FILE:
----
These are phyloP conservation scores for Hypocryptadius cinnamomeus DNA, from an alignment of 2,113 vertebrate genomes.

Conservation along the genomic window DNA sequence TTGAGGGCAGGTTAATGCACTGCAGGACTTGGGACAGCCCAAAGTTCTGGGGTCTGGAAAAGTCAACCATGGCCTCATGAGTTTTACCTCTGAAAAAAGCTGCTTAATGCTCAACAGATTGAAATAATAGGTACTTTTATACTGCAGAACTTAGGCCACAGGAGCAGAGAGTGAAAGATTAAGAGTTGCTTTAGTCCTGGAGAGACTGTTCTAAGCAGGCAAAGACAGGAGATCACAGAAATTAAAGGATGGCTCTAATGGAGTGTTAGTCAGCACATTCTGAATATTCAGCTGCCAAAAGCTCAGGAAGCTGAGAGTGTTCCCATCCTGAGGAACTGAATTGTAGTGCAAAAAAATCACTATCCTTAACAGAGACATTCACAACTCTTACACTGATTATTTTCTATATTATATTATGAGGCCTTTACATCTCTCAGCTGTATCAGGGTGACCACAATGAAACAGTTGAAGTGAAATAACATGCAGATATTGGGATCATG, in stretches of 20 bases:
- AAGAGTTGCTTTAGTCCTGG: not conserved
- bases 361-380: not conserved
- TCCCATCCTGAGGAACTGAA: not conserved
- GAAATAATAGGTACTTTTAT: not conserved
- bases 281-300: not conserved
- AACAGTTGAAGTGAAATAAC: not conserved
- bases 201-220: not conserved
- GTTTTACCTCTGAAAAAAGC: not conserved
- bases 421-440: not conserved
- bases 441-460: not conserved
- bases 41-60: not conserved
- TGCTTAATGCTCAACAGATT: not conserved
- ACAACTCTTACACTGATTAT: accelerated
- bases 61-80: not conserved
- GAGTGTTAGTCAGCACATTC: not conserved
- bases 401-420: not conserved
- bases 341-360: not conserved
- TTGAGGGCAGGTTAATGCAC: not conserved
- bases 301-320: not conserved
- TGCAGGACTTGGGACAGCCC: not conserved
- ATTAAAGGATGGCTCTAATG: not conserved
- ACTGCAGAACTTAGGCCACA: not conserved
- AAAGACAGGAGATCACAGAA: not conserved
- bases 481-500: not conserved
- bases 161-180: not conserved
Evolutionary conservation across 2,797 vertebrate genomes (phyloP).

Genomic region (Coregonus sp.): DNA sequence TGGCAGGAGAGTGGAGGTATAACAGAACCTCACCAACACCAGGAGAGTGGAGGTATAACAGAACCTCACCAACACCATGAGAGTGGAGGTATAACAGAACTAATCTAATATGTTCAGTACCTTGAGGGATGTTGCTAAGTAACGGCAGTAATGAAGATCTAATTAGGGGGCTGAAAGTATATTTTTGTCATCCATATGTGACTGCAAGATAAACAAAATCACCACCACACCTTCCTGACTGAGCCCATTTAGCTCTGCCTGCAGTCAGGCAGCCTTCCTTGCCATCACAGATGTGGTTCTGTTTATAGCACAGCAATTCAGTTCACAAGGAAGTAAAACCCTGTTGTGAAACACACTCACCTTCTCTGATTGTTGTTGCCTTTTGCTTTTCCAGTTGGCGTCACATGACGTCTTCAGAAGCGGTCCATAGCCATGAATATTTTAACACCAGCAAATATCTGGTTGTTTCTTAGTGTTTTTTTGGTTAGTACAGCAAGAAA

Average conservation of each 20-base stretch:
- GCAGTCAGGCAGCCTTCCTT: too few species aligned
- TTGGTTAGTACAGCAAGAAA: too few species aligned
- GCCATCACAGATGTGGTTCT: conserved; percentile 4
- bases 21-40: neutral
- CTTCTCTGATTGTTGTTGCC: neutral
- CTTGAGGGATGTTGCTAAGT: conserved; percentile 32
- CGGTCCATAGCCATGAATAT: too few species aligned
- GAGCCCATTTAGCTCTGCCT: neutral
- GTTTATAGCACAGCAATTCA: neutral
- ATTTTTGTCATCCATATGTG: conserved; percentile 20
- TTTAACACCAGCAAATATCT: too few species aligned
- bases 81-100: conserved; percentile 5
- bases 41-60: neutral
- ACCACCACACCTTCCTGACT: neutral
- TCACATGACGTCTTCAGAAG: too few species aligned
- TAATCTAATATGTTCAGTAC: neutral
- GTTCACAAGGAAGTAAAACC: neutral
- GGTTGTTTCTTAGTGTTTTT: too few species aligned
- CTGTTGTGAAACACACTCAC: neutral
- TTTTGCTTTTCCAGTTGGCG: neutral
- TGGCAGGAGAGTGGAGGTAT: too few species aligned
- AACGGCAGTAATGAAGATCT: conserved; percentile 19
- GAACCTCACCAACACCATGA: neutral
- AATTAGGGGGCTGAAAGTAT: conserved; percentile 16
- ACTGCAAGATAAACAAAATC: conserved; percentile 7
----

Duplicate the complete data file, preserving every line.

These are phyloP conservation scores for Hypocryptadius cinnamomeus DNA, from an alignment of 2,113 vertebrate genomes.

Conservation along the genomic window DNA sequence TTGAGGGCAGGTTAATGCACTGCAGGACTTGGGACAGCCCAAAGTTCTGGGGTCTGGAAAAGTCAACCATGGCCTCATGAGTTTTACCTCTGAAAAAAGCTGCTTAATGCTCAACAGATTGAAATAATAGGTACTTTTATACTGCAGAACTTAGGCCACAGGAGCAGAGAGTGAAAGATTAAGAGTTGCTTTAGTCCTGGAGAGACTGTTCTAAGCAGGCAAAGACAGGAGATCACAGAAATTAAAGGATGGCTCTAATGGAGTGTTAGTCAGCACATTCTGAATATTCAGCTGCCAAAAGCTCAGGAAGCTGAGAGTGTTCCCATCCTGAGGAACTGAATTGTAGTGCAAAAAAATCACTATCCTTAACAGAGACATTCACAACTCTTACACTGATTATTTTCTATATTATATTATGAGGCCTTTACATCTCTCAGCTGTATCAGGGTGACCACAATGAAACAGTTGAAGTGAAATAACATGCAGATATTGGGATCATG, in stretches of 20 bases:
- AAGAGTTGCTTTAGTCCTGG: not conserved
- bases 361-380: not conserved
- TCCCATCCTGAGGAACTGAA: not conserved
- GAAATAATAGGTACTTTTAT: not conserved
- bases 281-300: not conserved
- AACAGTTGAAGTGAAATAAC: not conserved
- bases 201-220: not conserved
- GTTTTACCTCTGAAAAAAGC: not conserved
- bases 421-440: not conserved
- bases 441-460: not conserved
- bases 41-60: not conserved
- TGCTTAATGCTCAACAGATT: not conserved
- ACAACTCTTACACTGATTAT: accelerated
- bases 61-80: not conserved
- GAGTGTTAGTCAGCACATTC: not conserved
- bases 401-420: not conserved
- bases 341-360: not conserved
- TTGAGGGCAGGTTAATGCAC: not conserved
- bases 301-320: not conserved
- TGCAGGACTTGGGACAGCCC: not conserved
- ATTAAAGGATGGCTCTAATG: not conserved
- ACTGCAGAACTTAGGCCACA: not conserved
- AAAGACAGGAGATCACAGAA: not conserved
- bases 481-500: not conserved
- bases 161-180: not conserved
Evolutionary conservation across 2,797 vertebrate genomes (phyloP).

Genomic region (Coregonus sp.): DNA sequence TGGCAGGAGAGTGGAGGTATAACAGAACCTCACCAACACCAGGAGAGTGGAGGTATAACAGAACCTCACCAACACCATGAGAGTGGAGGTATAACAGAACTAATCTAATATGTTCAGTACCTTGAGGGATGTTGCTAAGTAACGGCAGTAATGAAGATCTAATTAGGGGGCTGAAAGTATATTTTTGTCATCCATATGTGACTGCAAGATAAACAAAATCACCACCACACCTTCCTGACTGAGCCCATTTAGCTCTGCCTGCAGTCAGGCAGCCTTCCTTGCCATCACAGATGTGGTTCTGTTTATAGCACAGCAATTCAGTTCACAAGGAAGTAAAACCCTGTTGTGAAACACACTCACCTTCTCTGATTGTTGTTGCCTTTTGCTTTTCCAGTTGGCGTCACATGACGTCTTCAGAAGCGGTCCATAGCCATGAATATTTTAACACCAGCAAATATCTGGTTGTTTCTTAGTGTTTTTTTGGTTAGTACAGCAAGAAA

Average conservation of each 20-base stretch:
- GCAGTCAGGCAGCCTTCCTT: too few species aligned
- TTGGTTAGTACAGCAAGAAA: too few species aligned
- GCCATCACAGATGTGGTTCT: conserved; percentile 4
- bases 21-40: neutral
- CTTCTCTGATTGTTGTTGCC: neutral
- CTTGAGGGATGTTGCTAAGT: conserved; percentile 32
- CGGTCCATAGCCATGAATAT: too few species aligned
- GAGCCCATTTAGCTCTGCCT: neutral
- GTTTATAGCACAGCAATTCA: neutral
- ATTTTTGTCATCCATATGTG: conserved; percentile 20
- TTTAACACCAGCAAATATCT: too few species aligned
- bases 81-100: conserved; percentile 5
- bases 41-60: neutral
- ACCACCACACCTTCCTGACT: neutral
- TCACATGACGTCTTCAGAAG: too few species aligned
- TAATCTAATATGTTCAGTAC: neutral
- GTTCACAAGGAAGTAAAACC: neutral
- GGTTGTTTCTTAGTGTTTTT: too few species aligned
- CTGTTGTGAAACACACTCAC: neutral
- TTTTGCTTTTCCAGTTGGCG: neutral
- TGGCAGGAGAGTGGAGGTAT: too few species aligned
- AACGGCAGTAATGAAGATCT: conserved; percentile 19
- GAACCTCACCAACACCATGA: neutral
- AATTAGGGGGCTGAAAGTAT: conserved; percentile 16
- ACTGCAAGATAAACAAAATC: conserved; percentile 7